Due to natural disasters, drug wars, domestic insurgencies, and other extraordinary situations, many other countries have sought TPS status, but been unsuccessful: Bangladesh, Colombia, India, Indonesia, Kenya, Malaysia, Maldives, Myanmar, Pakistan, Peru, Seychelles, Sri Lanka, Tanzania, Thailand.

Temporary Protected Status Requirements

In general, to qualify for TPS status:

  • You must be a national of a country designated for TPS, (or a person without a nationality who last resided in the designated country)
  • You must have been continuously physically present in the United States since the most recent TPS designation date for your country
  • You must have continuously resided in the U.S. since the date specified for your country
  • You must not have been convicted of certain crimes or be deemed inadmissible due to activities such as persecution of others or engaging in terrorism

You must properly complete and file all TPS documents before the filing deadline. Late registration is allowed during an extension of your country’s designation period, if you meet certain requirements.

Once you are granted TPS, you must re-register during each re-registration period to maintain your TPS status.

Don’t be fooled by the simple application forms. Immigration requirements are not as simple as they seem.

For example, you need to prove your nationality but the building which kept your records has been destroyed. Or you left the U.S. briefly, and you’re not sure if you can meet the continuous residence requirement.

Alternatives To TPS: Deferred Departure And Voluntary Departure

Even before the birth of TPS, the government provided relief by suspending the deportations of immigrants from specified countries.

Two mechanisms were used: Deferred Departure or Deferred Enforced Departure (DED) and Extended Voluntary Departure (EVD).

Both of these programs still exist today.

Unlike TPS, you cannot register for DED or EVD. Instead, if you or a family member are detained for deportation purposes, the protections are automatically triggered.

On the other hand, like TPS, while you are in DED or EVD status, you can seek authorization to work in the U.S.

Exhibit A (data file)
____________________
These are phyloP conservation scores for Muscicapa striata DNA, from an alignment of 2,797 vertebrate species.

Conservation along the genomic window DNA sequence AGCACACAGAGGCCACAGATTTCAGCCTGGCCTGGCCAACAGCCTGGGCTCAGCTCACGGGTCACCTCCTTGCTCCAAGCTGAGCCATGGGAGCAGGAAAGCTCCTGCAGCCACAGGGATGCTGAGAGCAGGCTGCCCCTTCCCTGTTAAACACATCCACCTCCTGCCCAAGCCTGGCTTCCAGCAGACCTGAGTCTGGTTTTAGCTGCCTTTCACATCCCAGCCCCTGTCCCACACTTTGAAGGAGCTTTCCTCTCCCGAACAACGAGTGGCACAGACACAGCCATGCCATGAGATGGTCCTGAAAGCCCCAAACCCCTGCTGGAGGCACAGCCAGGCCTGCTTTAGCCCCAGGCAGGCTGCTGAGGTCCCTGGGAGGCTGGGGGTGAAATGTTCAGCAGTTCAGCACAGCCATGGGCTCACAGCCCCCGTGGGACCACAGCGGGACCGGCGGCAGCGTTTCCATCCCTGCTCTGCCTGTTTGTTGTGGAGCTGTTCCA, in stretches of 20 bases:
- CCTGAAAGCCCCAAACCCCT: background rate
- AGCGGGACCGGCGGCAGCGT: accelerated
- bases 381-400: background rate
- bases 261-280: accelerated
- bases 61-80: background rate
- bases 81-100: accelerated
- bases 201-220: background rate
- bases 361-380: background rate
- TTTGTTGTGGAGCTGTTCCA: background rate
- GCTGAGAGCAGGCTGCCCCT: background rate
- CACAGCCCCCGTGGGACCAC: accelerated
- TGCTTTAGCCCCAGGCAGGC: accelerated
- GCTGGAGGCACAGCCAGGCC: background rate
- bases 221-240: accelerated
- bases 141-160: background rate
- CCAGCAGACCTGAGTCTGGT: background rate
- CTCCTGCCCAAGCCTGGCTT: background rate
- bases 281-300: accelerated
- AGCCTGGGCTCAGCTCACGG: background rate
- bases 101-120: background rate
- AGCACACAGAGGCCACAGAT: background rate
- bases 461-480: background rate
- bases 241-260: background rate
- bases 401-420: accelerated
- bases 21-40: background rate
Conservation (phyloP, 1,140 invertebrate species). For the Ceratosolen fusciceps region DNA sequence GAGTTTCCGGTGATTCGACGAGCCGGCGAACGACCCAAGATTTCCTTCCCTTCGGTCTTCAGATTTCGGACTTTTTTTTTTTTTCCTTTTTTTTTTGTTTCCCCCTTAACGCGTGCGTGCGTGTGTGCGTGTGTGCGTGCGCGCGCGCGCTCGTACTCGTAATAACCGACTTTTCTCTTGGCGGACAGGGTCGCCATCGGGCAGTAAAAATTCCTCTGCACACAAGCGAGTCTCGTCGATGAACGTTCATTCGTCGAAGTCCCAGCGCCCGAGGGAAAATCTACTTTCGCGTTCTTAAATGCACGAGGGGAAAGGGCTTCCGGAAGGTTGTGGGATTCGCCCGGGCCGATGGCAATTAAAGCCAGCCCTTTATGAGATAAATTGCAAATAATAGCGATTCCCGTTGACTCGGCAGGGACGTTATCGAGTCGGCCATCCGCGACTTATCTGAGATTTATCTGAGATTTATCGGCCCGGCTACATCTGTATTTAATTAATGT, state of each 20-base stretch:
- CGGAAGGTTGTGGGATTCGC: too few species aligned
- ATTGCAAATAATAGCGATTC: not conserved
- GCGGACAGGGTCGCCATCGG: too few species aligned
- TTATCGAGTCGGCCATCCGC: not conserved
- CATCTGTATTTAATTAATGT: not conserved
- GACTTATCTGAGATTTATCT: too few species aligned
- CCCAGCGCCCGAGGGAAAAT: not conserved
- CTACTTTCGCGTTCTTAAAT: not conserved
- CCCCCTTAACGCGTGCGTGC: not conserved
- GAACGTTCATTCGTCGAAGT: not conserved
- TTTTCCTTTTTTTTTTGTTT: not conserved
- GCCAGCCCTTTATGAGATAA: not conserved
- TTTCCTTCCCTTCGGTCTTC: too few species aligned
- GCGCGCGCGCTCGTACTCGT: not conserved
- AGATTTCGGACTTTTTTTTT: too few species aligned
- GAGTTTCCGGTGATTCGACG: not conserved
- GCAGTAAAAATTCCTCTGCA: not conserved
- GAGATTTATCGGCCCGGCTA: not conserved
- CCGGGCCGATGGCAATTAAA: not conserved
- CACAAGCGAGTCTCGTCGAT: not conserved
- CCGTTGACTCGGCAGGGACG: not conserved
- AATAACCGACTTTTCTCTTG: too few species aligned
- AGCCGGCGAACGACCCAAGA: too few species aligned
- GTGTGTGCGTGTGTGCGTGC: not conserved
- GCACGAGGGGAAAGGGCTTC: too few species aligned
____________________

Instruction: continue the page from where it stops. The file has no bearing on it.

Extended Voluntary Departure

Extended Voluntary Departure was often used before the enactment of TPS. Since that time, the government has continued to utilized DVD protection, though on a less frequent basis.

Countries which have been granted DVD protections include:

      Cambodia
      Cuba
      Chile
      Czechoslovakia
      Dominican Republic
      Hungary
      Iran
      Laos
      Lebanon
      Nicaragua
      Poland
      Romania
      Uganda
      Vietnam

Deferred Enforcement Departure

DED has not been used as extensively as EVD. Nonetheless, its impact has been equally significant.

For instance, when TPS for El Salvador expired in 1992, the government granted DED protections to nearly 190,000 Salvadorans. El Salvador was later regranted TPS status on March 9, 2001.

The government also granted DED to 80,000 Chinese citizens following the Tiananmen Square massacre in June 1090.

Liberians have been long-standing beneficiaries of mixed TPS and DED relief from deportation for over 20 years.

In March 1991, following the outbreak of civil war, Liberia was granted TPS benefits. In September 1999, when their TPS designation expired, Liberians were given DED.

In October 2002, Liberia was re-designated for TPS, a status which continued until 2007. At that time, Liberia was again accorded DED protection.

Liberia’s DED status remains in effect until September 30, 2014.

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If you are unable to return home safely, the Immigration Law Offices of are ready to help you and your family members win TPS benefits . . .